For example, if you’re translating “étude de marché” from French to English, the most direct translation would be “market study”. In the UK, this only has 170 searches a month, whereas 2 alternatives are:
- “case study” with 5,400 searches a month from the UK or
- “market research” with 10,000 searches a month from the UK
Using these terms would not only make your content flow more easily, it would also mean that you potentially appear for over 50 times as many searches as you would using a direct translation of the keyword.
International link building
If you have a multilingual website, then it’s essential to build incoming links to your site from other relevant sites in the same language. This is partly as Dutch speaking visitors for example arriving on a Dutch website will be much more likely to continue to view your products or services and partly because search engines value links from the same language (and ideally the same country) far more highly than they do links from different languages.
When translating an article, ideally you should also adapt outgoing links to appeal to an audience in a different country. This is for two main reasons:
- Recognition: While some websites, like the BBC, are recognizable as a reliable source throughout the world, others, like the British ‘i’ newspaper, may only be recognised within its country of origin. Swap the less recognizable websites for authority websites in the country you’re targeting.
- Ranking: Linking to local sites can also boost your search engine rankings, so, for instance, if you’re looking to target people in Germany, use links that end in .de or go to German language sites for a German translation.
Design for a local market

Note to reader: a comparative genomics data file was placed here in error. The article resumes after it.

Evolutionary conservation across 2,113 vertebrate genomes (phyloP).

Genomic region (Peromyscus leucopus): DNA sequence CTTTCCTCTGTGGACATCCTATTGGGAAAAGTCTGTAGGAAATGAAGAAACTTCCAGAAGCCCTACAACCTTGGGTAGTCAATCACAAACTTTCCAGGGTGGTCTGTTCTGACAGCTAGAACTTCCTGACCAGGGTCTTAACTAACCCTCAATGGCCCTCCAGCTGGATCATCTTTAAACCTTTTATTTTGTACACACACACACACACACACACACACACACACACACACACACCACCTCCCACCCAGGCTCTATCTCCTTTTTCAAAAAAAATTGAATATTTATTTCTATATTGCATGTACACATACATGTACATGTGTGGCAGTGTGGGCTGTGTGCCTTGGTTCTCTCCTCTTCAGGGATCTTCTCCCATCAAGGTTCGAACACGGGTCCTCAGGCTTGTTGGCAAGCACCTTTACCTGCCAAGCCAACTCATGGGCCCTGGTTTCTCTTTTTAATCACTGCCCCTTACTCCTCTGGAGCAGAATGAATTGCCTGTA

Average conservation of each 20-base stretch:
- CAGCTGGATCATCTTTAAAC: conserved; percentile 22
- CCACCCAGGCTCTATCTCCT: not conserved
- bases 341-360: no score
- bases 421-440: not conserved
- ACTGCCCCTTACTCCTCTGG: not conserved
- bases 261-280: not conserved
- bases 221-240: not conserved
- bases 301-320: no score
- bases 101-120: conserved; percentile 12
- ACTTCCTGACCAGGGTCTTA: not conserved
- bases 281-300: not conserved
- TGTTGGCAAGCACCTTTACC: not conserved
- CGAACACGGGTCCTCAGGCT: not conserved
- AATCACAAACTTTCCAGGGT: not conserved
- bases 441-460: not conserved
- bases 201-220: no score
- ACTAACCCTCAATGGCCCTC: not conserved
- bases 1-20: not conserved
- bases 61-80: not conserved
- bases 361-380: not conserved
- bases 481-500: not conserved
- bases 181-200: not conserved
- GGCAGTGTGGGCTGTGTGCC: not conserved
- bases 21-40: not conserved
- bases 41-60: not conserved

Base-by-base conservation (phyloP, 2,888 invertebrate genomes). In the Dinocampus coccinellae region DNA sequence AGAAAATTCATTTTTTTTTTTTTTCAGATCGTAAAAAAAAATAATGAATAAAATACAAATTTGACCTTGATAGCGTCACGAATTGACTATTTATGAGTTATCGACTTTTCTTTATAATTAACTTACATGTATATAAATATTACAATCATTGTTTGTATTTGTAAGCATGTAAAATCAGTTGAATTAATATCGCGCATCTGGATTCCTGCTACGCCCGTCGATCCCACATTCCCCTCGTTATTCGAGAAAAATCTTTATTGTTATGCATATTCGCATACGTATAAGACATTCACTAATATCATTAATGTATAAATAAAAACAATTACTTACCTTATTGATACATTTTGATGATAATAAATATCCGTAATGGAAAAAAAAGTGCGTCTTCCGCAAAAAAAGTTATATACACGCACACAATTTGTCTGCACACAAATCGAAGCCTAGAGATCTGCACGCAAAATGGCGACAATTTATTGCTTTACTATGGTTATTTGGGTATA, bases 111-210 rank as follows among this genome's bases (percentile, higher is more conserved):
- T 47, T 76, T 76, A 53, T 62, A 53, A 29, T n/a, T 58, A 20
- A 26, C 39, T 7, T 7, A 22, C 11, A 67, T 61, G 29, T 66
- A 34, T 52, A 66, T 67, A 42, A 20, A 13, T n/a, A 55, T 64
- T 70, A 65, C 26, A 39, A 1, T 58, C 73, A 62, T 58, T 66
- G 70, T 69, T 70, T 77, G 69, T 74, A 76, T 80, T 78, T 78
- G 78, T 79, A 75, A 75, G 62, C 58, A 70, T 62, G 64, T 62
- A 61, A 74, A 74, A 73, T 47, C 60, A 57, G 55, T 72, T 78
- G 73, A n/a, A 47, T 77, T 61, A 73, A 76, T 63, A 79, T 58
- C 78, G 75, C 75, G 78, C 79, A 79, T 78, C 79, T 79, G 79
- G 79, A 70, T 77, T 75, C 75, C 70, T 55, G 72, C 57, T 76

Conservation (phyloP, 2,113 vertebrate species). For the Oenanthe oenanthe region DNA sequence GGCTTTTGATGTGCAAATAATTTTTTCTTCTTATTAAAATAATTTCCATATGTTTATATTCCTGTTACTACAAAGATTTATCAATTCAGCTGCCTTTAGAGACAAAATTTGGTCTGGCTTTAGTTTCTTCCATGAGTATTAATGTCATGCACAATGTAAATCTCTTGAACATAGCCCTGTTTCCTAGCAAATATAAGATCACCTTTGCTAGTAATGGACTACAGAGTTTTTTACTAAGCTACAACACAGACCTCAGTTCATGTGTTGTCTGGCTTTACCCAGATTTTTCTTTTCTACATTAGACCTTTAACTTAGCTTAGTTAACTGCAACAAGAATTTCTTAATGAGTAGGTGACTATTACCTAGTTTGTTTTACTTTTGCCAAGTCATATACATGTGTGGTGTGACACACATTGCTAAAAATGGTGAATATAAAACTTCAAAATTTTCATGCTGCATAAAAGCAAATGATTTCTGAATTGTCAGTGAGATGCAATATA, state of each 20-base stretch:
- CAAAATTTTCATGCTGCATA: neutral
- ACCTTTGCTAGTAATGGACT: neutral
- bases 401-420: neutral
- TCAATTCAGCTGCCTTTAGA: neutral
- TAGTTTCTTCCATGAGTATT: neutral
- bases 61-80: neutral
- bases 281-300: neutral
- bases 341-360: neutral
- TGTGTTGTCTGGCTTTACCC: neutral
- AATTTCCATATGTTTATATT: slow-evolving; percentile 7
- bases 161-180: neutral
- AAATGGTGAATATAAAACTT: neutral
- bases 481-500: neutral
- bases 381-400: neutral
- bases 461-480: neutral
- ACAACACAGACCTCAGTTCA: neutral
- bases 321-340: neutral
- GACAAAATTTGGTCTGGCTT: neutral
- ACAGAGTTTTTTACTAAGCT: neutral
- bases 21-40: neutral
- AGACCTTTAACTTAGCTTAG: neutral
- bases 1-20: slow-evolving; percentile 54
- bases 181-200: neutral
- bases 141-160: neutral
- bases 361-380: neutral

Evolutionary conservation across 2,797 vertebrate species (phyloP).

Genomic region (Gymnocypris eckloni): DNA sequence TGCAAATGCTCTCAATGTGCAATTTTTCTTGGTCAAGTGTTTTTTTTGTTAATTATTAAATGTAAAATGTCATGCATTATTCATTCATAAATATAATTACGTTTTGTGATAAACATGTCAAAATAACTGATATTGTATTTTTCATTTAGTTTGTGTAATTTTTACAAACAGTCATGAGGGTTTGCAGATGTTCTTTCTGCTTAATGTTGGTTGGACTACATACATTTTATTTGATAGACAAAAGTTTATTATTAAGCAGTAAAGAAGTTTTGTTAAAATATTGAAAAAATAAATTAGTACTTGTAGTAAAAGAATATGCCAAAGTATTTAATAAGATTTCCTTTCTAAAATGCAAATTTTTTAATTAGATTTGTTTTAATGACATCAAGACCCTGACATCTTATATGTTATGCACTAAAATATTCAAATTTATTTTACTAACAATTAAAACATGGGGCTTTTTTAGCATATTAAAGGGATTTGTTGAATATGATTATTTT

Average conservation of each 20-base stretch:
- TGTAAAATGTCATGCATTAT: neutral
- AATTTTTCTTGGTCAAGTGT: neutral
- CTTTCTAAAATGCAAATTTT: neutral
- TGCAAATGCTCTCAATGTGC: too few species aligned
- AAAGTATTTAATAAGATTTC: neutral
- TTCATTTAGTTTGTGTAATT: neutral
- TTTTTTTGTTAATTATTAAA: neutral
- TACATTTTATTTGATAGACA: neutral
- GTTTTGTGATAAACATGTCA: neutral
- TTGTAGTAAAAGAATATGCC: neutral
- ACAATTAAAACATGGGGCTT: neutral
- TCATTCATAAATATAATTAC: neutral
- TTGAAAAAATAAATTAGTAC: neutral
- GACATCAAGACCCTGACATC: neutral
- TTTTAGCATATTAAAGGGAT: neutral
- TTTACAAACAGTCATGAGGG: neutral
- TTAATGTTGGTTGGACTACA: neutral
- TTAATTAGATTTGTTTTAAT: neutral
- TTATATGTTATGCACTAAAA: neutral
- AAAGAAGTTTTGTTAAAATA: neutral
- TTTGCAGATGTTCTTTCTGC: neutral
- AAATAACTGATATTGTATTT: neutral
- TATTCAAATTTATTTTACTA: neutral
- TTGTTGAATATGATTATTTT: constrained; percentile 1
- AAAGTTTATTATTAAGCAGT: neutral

Cultural differences across countries may affect not just your content or keywords, but your website as a whole.
Sufficient visitors in each country are likely to use mobile devices but in some countries like the USA and Japan, this is so common that having a responsive design is essential.
Different colours can evoke different feelings in certain cultures, as can symbolism, so before creating a design for another country, check with a native speaker that it works for them!
If you’re at the stage where you’re about to launch an international website, then put together a clear functional specification that includes all these essential SEO elements. If you already have an international or multilingual site, then review your site for these different elements and ask yourself which one is most lacking and focus on that one to start with. It’s also important to follow international SEO best practice – you can read more about that here.
SEO has evolved in recent years and Google reward sites with accurate translations and engaging content that also appeals to your local audience. The good news is that this also means anything that helps your user experience or drives organic traffic to your site is also likely to improve your SEO. Avoid old fashioned tactics like keyword stuffing and instead focus on a strategy that makes intuitive sense for both search engines and your target audience.
Over to you
Have any tips to add for our readers? Let us know in the comments.